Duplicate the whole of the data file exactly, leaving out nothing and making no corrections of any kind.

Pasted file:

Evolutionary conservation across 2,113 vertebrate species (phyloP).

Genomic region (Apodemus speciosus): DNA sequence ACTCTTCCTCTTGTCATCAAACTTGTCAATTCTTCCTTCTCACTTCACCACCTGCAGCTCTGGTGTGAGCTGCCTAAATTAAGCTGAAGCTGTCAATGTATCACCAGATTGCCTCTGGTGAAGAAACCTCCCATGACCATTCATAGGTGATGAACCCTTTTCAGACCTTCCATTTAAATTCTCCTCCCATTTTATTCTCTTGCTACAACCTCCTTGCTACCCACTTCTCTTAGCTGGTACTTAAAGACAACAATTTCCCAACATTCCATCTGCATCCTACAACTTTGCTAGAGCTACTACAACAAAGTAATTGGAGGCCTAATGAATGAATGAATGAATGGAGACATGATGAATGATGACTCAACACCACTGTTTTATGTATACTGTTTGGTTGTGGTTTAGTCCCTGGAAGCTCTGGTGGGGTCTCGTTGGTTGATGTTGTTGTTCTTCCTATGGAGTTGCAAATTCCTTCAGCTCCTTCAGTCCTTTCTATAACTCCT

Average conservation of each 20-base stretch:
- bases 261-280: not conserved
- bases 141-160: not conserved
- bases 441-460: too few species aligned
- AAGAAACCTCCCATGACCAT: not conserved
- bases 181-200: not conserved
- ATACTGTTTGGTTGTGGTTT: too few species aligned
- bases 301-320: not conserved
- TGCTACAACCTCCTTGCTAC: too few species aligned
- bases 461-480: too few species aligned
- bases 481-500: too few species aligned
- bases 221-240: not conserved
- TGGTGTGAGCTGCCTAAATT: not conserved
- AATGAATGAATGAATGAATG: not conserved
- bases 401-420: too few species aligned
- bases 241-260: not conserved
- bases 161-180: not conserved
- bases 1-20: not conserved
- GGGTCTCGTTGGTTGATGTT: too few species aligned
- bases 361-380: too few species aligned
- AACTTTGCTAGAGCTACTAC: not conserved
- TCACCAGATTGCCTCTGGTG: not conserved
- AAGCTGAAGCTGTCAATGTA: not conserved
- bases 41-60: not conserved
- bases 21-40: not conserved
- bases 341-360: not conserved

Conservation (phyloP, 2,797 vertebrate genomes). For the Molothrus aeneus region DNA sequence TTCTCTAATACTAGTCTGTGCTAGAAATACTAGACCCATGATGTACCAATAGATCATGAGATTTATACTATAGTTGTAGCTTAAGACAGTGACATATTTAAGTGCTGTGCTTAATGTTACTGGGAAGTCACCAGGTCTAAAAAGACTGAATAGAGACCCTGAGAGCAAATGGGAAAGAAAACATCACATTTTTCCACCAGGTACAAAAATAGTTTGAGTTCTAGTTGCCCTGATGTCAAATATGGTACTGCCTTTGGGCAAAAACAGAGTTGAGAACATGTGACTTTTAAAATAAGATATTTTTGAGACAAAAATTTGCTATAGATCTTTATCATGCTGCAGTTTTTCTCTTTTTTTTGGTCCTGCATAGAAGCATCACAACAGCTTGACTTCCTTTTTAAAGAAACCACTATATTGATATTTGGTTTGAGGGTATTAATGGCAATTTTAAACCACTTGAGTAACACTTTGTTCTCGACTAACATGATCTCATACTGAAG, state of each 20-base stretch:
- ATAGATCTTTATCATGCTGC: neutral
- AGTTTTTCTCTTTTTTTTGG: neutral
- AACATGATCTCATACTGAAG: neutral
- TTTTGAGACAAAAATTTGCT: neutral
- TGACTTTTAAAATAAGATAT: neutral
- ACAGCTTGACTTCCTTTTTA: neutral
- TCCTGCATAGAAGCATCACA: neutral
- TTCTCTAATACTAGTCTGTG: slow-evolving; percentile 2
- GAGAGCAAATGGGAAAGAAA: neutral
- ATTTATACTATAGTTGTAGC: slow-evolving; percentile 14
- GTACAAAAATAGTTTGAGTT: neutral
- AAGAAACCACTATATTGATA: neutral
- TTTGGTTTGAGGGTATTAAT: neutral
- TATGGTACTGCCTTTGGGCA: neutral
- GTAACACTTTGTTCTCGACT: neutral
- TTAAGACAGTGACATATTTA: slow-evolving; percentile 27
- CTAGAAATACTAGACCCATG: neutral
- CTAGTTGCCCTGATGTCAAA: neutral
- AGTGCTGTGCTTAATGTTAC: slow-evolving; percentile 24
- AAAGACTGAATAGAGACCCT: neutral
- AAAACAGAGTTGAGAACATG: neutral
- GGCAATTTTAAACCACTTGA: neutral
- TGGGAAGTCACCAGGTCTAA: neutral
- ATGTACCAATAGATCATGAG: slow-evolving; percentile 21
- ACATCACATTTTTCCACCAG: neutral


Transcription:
Evolutionary conservation across 2,113 vertebrate species (phyloP).

Genomic region (Apodemus speciosus): DNA sequence ACTCTTCCTCTTGTCATCAAACTTGTCAATTCTTCCTTCTCACTTCACCACCTGCAGCTCTGGTGTGAGCTGCCTAAATTAAGCTGAAGCTGTCAATGTATCACCAGATTGCCTCTGGTGAAGAAACCTCCCATGACCATTCATAGGTGATGAACCCTTTTCAGACCTTCCATTTAAATTCTCCTCCCATTTTATTCTCTTGCTACAACCTCCTTGCTACCCACTTCTCTTAGCTGGTACTTAAAGACAACAATTTCCCAACATTCCATCTGCATCCTACAACTTTGCTAGAGCTACTACAACAAAGTAATTGGAGGCCTAATGAATGAATGAATGAATGGAGACATGATGAATGATGACTCAACACCACTGTTTTATGTATACTGTTTGGTTGTGGTTTAGTCCCTGGAAGCTCTGGTGGGGTCTCGTTGGTTGATGTTGTTGTTCTTCCTATGGAGTTGCAAATTCCTTCAGCTCCTTCAGTCCTTTCTATAACTCCT

Average conservation of each 20-base stretch:
- bases 261-280: not conserved
- bases 141-160: not conserved
- bases 441-460: too few species aligned
- AAGAAACCTCCCATGACCAT: not conserved
- bases 181-200: not conserved
- ATACTGTTTGGTTGTGGTTT: too few species aligned
- bases 301-320: not conserved
- TGCTACAACCTCCTTGCTAC: too few species aligned
- bases 461-480: too few species aligned
- bases 481-500: too few species aligned
- bases 221-240: not conserved
- TGGTGTGAGCTGCCTAAATT: not conserved
- AATGAATGAATGAATGAATG: not conserved
- bases 401-420: too few species aligned
- bases 241-260: not conserved
- bases 161-180: not conserved
- bases 1-20: not conserved
- GGGTCTCGTTGGTTGATGTT: too few species aligned
- bases 361-380: too few species aligned
- AACTTTGCTAGAGCTACTAC: not conserved
- TCACCAGATTGCCTCTGGTG: not conserved
- AAGCTGAAGCTGTCAATGTA: not conserved
- bases 41-60: not conserved
- bases 21-40: not conserved
- bases 341-360: not conserved

Conservation (phyloP, 2,797 vertebrate genomes). For the Molothrus aeneus region DNA sequence TTCTCTAATACTAGTCTGTGCTAGAAATACTAGACCCATGATGTACCAATAGATCATGAGATTTATACTATAGTTGTAGCTTAAGACAGTGACATATTTAAGTGCTGTGCTTAATGTTACTGGGAAGTCACCAGGTCTAAAAAGACTGAATAGAGACCCTGAGAGCAAATGGGAAAGAAAACATCACATTTTTCCACCAGGTACAAAAATAGTTTGAGTTCTAGTTGCCCTGATGTCAAATATGGTACTGCCTTTGGGCAAAAACAGAGTTGAGAACATGTGACTTTTAAAATAAGATATTTTTGAGACAAAAATTTGCTATAGATCTTTATCATGCTGCAGTTTTTCTCTTTTTTTTGGTCCTGCATAGAAGCATCACAACAGCTTGACTTCCTTTTTAAAGAAACCACTATATTGATATTTGGTTTGAGGGTATTAATGGCAATTTTAAACCACTTGAGTAACACTTTGTTCTCGACTAACATGATCTCATACTGAAG, state of each 20-base stretch:
- ATAGATCTTTATCATGCTGC: neutral
- AGTTTTTCTCTTTTTTTTGG: neutral
- AACATGATCTCATACTGAAG: neutral
- TTTTGAGACAAAAATTTGCT: neutral
- TGACTTTTAAAATAAGATAT: neutral
- ACAGCTTGACTTCCTTTTTA: neutral
- TCCTGCATAGAAGCATCACA: neutral
- TTCTCTAATACTAGTCTGTG: slow-evolving; percentile 2
- GAGAGCAAATGGGAAAGAAA: neutral
- ATTTATACTATAGTTGTAGC: slow-evolving; percentile 14
- GTACAAAAATAGTTTGAGTT: neutral
- AAGAAACCACTATATTGATA: neutral
- TTTGGTTTGAGGGTATTAAT: neutral
- TATGGTACTGCCTTTGGGCA: neutral
- GTAACACTTTGTTCTCGACT: neutral
- TTAAGACAGTGACATATTTA: slow-evolving; percentile 27
- CTAGAAATACTAGACCCATG: neutral
- CTAGTTGCCCTGATGTCAAA: neutral
- AGTGCTGTGCTTAATGTTAC: slow-evolving; percentile 24
- AAAGACTGAATAGAGACCCT: neutral
- AAAACAGAGTTGAGAACATG: neutral
- GGCAATTTTAAACCACTTGA: neutral
- TGGGAAGTCACCAGGTCTAA: neutral
- ATGTACCAATAGATCATGAG: slow-evolving; percentile 21
- ACATCACATTTTTCCACCAG: neutral